The ‘chaps’ are the cheeks of the pig, on which a piece of jaw bone and tongue are usually left. Bath chaps originated in the West country in the area round Bath, the local long-jawed pigs, fed on fruit, being especially suitable for curing in this way.
Rub the chaps all over with ½ lb. of the coarse salt, and leave for 2 or 3 days, rubbing with salt and turning frequently. Put the remaining coarse salt, the bay salt, saltpetre, sugar and water into a pan and heat gently to dissolve the sugar. Pour into the chosen container and leave to cool. When cold, add the chaps and leave in the pickle for 2 weeks, turning daily. Drain well and smoke for two weeks.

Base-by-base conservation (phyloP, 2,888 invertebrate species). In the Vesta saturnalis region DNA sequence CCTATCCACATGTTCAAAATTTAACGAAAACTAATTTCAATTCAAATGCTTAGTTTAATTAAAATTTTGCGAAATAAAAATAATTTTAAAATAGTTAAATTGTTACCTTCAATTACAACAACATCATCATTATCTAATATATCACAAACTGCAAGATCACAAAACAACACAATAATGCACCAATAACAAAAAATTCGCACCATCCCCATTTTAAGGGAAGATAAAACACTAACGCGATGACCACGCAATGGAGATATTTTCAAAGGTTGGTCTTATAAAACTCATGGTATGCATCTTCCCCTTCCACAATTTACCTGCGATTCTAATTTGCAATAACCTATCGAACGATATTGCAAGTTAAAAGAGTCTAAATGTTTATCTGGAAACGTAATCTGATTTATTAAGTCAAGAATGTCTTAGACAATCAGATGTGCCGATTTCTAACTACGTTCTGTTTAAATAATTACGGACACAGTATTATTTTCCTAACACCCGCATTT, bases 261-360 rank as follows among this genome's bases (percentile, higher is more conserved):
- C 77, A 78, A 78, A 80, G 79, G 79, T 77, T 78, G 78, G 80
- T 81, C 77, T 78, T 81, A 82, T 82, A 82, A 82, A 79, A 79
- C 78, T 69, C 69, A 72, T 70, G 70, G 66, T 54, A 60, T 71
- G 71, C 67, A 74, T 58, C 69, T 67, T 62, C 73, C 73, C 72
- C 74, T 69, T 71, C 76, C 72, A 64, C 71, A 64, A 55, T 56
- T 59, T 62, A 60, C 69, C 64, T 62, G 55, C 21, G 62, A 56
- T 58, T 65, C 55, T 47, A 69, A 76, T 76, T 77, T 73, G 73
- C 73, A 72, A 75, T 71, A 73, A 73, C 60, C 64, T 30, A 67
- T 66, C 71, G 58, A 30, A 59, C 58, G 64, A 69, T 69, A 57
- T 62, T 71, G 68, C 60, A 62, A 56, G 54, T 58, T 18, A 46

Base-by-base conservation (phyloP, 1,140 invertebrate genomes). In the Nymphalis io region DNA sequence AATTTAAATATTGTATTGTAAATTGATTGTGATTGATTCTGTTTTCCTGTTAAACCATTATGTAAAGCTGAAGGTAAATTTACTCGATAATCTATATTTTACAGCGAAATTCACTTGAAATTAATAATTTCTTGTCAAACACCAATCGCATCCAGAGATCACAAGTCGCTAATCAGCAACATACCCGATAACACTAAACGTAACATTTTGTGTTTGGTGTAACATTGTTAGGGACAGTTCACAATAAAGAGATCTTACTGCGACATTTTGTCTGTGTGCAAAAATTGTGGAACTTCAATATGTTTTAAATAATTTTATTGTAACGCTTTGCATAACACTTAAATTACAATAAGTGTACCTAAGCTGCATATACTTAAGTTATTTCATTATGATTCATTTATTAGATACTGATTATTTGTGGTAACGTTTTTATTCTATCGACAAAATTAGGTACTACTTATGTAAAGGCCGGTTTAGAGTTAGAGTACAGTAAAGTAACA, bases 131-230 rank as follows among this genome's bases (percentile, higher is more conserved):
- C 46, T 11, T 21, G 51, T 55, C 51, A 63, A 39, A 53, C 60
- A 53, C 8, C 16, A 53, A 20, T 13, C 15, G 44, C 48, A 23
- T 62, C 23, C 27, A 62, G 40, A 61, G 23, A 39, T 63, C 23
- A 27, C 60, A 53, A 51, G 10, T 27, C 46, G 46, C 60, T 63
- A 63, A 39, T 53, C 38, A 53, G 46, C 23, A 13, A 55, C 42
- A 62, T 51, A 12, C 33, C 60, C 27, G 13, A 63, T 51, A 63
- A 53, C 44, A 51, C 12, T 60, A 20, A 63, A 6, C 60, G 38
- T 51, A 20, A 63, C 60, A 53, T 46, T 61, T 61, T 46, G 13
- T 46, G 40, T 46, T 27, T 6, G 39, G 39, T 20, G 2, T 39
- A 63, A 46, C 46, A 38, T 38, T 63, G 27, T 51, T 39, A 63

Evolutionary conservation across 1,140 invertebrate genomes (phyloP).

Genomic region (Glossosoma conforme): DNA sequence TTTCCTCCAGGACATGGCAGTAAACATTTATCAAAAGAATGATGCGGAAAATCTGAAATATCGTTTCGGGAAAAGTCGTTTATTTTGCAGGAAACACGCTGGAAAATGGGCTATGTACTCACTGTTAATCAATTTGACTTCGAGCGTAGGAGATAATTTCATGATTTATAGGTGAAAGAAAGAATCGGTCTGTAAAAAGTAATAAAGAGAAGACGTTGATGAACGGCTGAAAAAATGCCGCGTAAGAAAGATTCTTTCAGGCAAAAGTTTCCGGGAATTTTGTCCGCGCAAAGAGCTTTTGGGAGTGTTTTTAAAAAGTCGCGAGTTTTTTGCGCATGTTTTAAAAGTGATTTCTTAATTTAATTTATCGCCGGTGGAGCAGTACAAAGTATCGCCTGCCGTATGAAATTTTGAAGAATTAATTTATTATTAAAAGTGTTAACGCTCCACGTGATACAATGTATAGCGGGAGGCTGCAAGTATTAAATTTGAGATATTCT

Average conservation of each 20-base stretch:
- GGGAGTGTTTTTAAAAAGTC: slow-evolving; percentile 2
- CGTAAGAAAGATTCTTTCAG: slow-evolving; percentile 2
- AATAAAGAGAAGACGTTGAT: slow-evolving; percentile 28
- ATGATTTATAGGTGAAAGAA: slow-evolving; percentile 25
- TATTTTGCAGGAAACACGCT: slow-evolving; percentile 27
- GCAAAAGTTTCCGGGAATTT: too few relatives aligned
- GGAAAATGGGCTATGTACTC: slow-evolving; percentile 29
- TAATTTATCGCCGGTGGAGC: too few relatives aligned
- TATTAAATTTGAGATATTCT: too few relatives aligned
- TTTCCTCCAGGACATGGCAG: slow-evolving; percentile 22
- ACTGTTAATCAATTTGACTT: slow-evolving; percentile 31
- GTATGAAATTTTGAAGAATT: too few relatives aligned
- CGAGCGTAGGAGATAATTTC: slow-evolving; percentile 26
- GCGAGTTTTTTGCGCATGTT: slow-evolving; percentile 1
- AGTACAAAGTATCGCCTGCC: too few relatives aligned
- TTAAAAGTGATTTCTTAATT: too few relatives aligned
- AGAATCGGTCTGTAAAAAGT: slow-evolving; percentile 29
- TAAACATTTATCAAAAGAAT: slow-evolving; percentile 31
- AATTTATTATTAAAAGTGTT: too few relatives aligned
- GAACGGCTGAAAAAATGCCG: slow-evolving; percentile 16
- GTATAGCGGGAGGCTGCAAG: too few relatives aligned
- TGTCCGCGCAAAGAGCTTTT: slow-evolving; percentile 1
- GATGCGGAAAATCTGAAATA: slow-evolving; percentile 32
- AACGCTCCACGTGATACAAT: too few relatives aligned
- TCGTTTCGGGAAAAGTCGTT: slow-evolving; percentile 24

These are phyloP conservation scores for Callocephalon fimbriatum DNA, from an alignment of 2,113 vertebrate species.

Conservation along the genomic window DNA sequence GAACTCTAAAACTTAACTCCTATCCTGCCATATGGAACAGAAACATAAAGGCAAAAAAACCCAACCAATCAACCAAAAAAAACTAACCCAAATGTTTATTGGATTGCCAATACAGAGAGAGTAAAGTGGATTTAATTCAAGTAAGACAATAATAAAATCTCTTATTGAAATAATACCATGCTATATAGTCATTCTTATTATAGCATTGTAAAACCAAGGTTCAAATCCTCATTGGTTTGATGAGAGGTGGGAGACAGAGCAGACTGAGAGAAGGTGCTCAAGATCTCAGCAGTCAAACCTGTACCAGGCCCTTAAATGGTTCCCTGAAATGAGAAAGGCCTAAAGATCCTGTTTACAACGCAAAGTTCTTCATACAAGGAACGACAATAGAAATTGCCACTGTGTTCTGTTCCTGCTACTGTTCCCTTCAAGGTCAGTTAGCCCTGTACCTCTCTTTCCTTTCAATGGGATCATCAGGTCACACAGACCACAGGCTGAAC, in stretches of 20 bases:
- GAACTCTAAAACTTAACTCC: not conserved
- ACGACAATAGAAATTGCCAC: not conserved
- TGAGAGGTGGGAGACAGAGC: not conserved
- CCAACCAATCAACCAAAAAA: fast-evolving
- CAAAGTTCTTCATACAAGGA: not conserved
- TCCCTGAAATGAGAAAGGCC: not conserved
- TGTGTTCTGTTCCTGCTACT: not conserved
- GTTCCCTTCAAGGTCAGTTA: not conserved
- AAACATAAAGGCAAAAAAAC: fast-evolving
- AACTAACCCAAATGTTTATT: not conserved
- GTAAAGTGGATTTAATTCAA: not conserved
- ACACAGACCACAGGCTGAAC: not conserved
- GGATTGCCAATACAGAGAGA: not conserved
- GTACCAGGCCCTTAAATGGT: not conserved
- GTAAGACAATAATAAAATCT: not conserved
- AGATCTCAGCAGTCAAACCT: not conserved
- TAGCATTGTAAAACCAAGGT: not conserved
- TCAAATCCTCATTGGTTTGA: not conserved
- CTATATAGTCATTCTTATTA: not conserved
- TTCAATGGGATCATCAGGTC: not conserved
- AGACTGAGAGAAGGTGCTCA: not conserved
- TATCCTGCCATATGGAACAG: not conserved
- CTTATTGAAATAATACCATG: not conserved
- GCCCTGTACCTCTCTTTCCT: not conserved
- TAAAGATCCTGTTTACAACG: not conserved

Herrings should be packed in wooden tubs with coarse rock salt and then left for several weeks before using. It is best to clean the herrings before salting, but it is not necessary to bone them. Put the cleaned herrings into a cask with the salt in layers, finishing with a layer of salt, until the cask is full, then firmly nail on the top and store in a cool dry place. To prepare the herrings for use, remove from the tub as many as are required, replacing the lid firmly. Wash the herrings thoroughly and bone if liked, then leave them to soak for 12 hours in cold water to remove excess salt.